Have you ever been somewhere that is practically in your own backyard and not fully explored or experienced what it had to offer after years of being there? It is often said that New Yorkers rarely visit places such as the Empire State Building and the Statue of Liberty because they tend to take for granted that those landmarks are there, always have been, and eventually they will go visit.
There is a creek that I frequent often near where I grew up. It has at times been very difficult to fully explore and float due to the short expanse across the water and the obstacles such as fallen trees that block the passage.
A couple of decades ago there was an effort to clean up the Contentnea. Trash was pulled and trees were cleared. The Contentnea, which comes from an old native American word for ‘fish passing by’, was passable again.
A series of hurricanes including both Fran and Floyd in the late 90’s and once again the creek was in a position to hide the treasures it possessed.
While floating a few stretches of the creek in the past, I had never floated the most difficult yet closest part. Beginning at the Wiggins Mill dam at Highway 301 and advancing towards Stantonsburg and Snow Hill, the creek was alien to me other than a few spots where I could reach the bank or see from various overpasses.
I was assigned a feature story on catfishing the Contentnea and this seemed the perfect expanse to attempt to get the photos and information to go along with the story. Needless to say, I had a bit of excitement brewing in the possibility of exploring and experiencing a body of water I knew my whole life yet hadn’t seen.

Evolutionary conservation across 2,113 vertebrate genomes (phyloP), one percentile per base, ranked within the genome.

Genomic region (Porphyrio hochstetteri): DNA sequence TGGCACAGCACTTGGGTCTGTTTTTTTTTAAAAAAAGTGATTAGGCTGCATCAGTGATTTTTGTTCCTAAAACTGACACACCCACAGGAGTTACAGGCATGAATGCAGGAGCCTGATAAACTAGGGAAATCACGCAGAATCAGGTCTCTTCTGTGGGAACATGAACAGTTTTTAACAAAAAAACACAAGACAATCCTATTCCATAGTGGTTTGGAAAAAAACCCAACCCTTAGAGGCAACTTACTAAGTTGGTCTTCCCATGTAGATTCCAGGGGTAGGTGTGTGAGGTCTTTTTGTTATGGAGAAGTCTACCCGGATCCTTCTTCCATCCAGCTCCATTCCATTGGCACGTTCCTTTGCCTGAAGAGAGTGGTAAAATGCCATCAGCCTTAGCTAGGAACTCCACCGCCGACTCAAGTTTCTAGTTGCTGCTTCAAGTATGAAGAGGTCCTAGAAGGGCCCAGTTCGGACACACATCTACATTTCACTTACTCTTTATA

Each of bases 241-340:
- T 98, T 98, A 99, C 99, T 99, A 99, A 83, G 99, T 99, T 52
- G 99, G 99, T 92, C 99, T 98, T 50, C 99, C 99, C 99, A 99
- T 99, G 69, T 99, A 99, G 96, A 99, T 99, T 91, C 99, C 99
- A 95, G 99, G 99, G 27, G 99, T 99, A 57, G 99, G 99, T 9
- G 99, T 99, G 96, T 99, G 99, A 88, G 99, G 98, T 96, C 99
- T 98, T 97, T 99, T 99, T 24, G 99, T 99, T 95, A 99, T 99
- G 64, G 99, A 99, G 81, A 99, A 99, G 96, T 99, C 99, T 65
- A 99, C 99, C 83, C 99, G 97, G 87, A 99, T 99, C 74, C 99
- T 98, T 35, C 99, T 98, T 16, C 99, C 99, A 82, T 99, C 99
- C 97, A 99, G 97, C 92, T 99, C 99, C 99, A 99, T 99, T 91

The timing couldn’t have been better either. Even though the story I was assigned was targeting catfish, the water temperatures had risen enough to start the spawns of several species. The shad worked their way up the creek about a week prior although they were not at their peak quite yet. Another species, one of my favorites, was starting their trek as well.
The redhorse sucker, specifically the silver redhorse sucker, were plentiful. So much so that in certain rifts and rapids you could spot dozens all over top of each other. I fully believe pound for pound and ounce for ounce, the redhorse is one of the best fighting fish on the end of a line as any freshwater species there is.
After sliding the kayak down the steep bank not far from the dam, I began my journey. It only took ten minutes of fishing to hook into a sucker fish. The fight was strong but short, as the hook was set just a few feet from the kayak that morning. The result was a catch and release of a five pound beauty and the guarantee of not getting skunked.
Over the next ten miles of floating and paddling the creek, I took all I could in. The scenery, the wildlife, all of it was an adventure. It took longer to paddle this section than what I had aniticipated, as fallen trees blocked the passages consistently even in the deeper waters. Portaging the kayak and re-entering became the norm rather than finding other ways around. Once I had to drag the kayak for more than 50 yards in order to get from one section of water to the next due to obstacles.
After fishing, floating, paddling, and portaging I ran up on two more trees blocking the flow about 20 yards from each other. The day was getting late and I realized I could either portage around them and build camp in the dark, or go ahead and set up camp and fix a good meal and tackle the obstacles in the morning.
I decided to get a good night’s rest.